Unlike traditional fillings, which can be directly placed on you at the dentist’s office, inlays and onlays are made in a dental laboratory and then applied to the tooth by Dr. Olivia M. Rodrigues at our North Highlands, California office. An inlay fits on the cusps of premolars or molars while an onlay covers one or more of these cusps. The procedure is similar for both inlays and onlays.
Like when having a crown placed, a small portion of your tooth will be drilled away to have an inlay or onlay placed. The upside is that less of your tooth will need to be removed to place an inlay or onlay. Inlays and onlays can be preferable to crowns since it allows your dentist to save as much of your natural tooth as possible.
Getting inlays or onlays begins with numbing the tooth using a local anesthetic before removing the decayed section of your tooth. Decay is a type of dental infection, so it is important to remove all of it and clean the area to keep the infection from spreading. Once your dentist has fully cleaned and removed any signs of infection from your tooth, an impression will be made of your tooth. This impression will be used to create your inlay or onlay with the material you and your dentist agree upon. The indirect fillings can be made of metal or composite resin, which are tooth-colored.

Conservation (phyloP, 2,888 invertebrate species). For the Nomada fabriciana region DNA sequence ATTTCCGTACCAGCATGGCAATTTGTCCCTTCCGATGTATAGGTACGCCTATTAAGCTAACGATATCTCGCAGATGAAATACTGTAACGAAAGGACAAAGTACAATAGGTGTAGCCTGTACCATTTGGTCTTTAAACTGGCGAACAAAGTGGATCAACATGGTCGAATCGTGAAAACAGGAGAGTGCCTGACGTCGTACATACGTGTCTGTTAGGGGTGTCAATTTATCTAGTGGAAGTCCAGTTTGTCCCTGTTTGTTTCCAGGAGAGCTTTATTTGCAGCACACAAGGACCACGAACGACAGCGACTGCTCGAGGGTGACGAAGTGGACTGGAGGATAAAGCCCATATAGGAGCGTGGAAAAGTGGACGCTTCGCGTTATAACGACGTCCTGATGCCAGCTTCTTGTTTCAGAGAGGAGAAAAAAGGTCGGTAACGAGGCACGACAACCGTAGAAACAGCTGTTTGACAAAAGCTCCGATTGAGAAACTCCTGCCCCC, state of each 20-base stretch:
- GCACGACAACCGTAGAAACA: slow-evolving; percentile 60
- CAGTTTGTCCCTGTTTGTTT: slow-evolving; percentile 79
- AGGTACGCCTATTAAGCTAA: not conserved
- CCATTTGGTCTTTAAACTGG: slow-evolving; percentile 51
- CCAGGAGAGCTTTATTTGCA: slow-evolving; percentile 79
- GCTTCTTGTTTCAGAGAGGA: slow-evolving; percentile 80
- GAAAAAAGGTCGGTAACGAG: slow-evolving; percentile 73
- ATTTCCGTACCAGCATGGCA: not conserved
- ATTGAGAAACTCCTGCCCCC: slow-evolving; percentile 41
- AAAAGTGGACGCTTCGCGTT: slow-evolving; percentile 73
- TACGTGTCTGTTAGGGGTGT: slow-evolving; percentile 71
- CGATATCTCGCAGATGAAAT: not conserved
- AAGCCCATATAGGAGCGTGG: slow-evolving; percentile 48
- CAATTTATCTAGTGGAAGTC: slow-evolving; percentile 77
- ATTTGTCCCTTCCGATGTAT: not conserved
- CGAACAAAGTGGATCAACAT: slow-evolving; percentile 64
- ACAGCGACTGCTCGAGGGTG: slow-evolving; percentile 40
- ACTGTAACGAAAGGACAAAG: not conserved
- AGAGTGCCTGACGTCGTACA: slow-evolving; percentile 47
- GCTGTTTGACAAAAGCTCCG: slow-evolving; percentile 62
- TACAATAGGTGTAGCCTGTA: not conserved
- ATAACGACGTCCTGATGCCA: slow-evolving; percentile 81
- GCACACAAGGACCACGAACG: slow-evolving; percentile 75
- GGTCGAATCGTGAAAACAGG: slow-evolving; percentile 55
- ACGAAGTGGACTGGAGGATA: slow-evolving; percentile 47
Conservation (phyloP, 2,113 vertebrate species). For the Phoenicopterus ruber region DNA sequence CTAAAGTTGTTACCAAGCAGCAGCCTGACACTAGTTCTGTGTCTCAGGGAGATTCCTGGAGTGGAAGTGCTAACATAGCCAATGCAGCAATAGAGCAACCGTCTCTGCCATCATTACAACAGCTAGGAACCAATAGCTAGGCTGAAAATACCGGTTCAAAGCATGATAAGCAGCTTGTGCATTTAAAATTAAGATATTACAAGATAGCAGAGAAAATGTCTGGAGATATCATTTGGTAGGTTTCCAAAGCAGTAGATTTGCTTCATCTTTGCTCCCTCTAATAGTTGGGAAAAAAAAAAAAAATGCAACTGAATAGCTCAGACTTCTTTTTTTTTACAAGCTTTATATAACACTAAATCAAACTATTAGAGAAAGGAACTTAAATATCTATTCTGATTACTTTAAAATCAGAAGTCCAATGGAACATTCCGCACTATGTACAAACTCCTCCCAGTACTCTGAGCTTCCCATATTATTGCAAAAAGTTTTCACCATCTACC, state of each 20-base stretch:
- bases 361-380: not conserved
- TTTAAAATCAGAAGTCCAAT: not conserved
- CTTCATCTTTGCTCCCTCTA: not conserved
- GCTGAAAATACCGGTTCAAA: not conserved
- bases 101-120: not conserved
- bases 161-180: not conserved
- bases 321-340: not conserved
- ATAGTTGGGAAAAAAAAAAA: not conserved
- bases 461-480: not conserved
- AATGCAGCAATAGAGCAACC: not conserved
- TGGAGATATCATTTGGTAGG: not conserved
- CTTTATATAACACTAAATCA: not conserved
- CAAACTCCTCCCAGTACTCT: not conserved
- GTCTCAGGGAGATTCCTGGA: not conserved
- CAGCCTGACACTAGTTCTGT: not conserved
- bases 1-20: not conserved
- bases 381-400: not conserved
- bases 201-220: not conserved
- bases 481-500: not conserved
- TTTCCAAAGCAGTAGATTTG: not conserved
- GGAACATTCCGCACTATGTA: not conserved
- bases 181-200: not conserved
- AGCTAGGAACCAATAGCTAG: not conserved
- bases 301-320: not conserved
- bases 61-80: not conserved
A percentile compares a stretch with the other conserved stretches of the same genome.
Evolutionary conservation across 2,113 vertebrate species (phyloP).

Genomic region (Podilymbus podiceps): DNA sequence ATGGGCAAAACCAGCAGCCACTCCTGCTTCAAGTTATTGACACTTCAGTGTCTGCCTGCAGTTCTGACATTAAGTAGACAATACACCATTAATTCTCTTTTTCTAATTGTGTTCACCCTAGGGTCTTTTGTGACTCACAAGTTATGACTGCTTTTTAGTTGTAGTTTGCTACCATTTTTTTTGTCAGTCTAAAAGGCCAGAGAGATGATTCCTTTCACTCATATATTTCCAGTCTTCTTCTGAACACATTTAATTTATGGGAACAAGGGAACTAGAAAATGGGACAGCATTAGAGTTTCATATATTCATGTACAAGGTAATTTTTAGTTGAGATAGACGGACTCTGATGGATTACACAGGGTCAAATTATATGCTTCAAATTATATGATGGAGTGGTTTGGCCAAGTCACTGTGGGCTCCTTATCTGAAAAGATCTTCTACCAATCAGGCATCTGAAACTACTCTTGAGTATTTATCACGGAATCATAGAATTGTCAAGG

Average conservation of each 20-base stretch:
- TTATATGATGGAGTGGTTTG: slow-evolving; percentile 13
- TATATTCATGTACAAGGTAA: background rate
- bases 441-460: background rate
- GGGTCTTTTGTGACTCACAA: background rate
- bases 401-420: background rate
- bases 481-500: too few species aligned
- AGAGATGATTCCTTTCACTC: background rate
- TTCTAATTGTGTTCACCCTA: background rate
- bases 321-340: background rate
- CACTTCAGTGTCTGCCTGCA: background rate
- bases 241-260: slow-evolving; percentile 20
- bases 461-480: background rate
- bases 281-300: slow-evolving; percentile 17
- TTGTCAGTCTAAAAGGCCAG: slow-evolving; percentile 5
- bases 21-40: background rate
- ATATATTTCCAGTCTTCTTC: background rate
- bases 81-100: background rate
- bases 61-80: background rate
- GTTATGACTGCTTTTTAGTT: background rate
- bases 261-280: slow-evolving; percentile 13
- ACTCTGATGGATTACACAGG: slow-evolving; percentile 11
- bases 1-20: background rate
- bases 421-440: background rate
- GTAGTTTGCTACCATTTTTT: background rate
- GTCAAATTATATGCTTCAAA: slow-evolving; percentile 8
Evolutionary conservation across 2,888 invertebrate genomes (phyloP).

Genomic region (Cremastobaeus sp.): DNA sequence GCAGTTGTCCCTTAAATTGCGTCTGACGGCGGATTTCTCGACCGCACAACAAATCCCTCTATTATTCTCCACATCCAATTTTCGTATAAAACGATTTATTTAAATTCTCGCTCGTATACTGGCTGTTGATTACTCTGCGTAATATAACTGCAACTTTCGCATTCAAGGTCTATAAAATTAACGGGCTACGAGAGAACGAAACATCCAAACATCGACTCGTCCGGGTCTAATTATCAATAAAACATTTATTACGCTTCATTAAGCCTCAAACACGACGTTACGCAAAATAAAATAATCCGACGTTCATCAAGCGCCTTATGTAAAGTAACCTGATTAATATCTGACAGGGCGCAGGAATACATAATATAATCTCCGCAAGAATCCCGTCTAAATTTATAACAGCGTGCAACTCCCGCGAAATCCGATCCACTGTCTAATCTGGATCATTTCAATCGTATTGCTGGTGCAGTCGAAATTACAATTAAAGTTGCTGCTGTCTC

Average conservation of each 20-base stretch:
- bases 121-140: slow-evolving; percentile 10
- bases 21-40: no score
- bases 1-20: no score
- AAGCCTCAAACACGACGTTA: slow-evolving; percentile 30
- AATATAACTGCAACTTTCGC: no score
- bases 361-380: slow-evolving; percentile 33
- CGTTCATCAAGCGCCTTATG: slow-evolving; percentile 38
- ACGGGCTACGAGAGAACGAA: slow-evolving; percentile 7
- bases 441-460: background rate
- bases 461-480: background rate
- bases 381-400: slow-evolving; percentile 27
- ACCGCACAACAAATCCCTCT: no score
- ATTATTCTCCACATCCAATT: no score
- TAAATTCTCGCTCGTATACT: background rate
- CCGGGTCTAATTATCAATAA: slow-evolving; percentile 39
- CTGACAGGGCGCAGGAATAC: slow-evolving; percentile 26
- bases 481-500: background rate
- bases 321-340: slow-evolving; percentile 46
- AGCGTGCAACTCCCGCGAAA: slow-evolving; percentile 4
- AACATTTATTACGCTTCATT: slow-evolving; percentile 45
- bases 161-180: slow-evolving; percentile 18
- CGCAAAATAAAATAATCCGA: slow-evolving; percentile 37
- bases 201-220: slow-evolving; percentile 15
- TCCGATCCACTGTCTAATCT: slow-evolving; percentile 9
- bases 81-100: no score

Your dentist will apply an interim filling to safeguard it while you wait for your permanent, personalized inlay or onlay to come back from the dental laboratory. At your next visit, the permanent inlay or onlay will adhere to your tooth. If the composite resin is being used, it will be cemented onto your tooth using a special dental light source.
Your inlay or onlays will require the same regular care as your natural teeth. Dr. Olivia M. Rodrigues recommends that you brush and floss daily and visit our office every six months. Seeing our dental team biannually will ensure that your teeth remain healthy and that your inlays and onlays are long-lasting.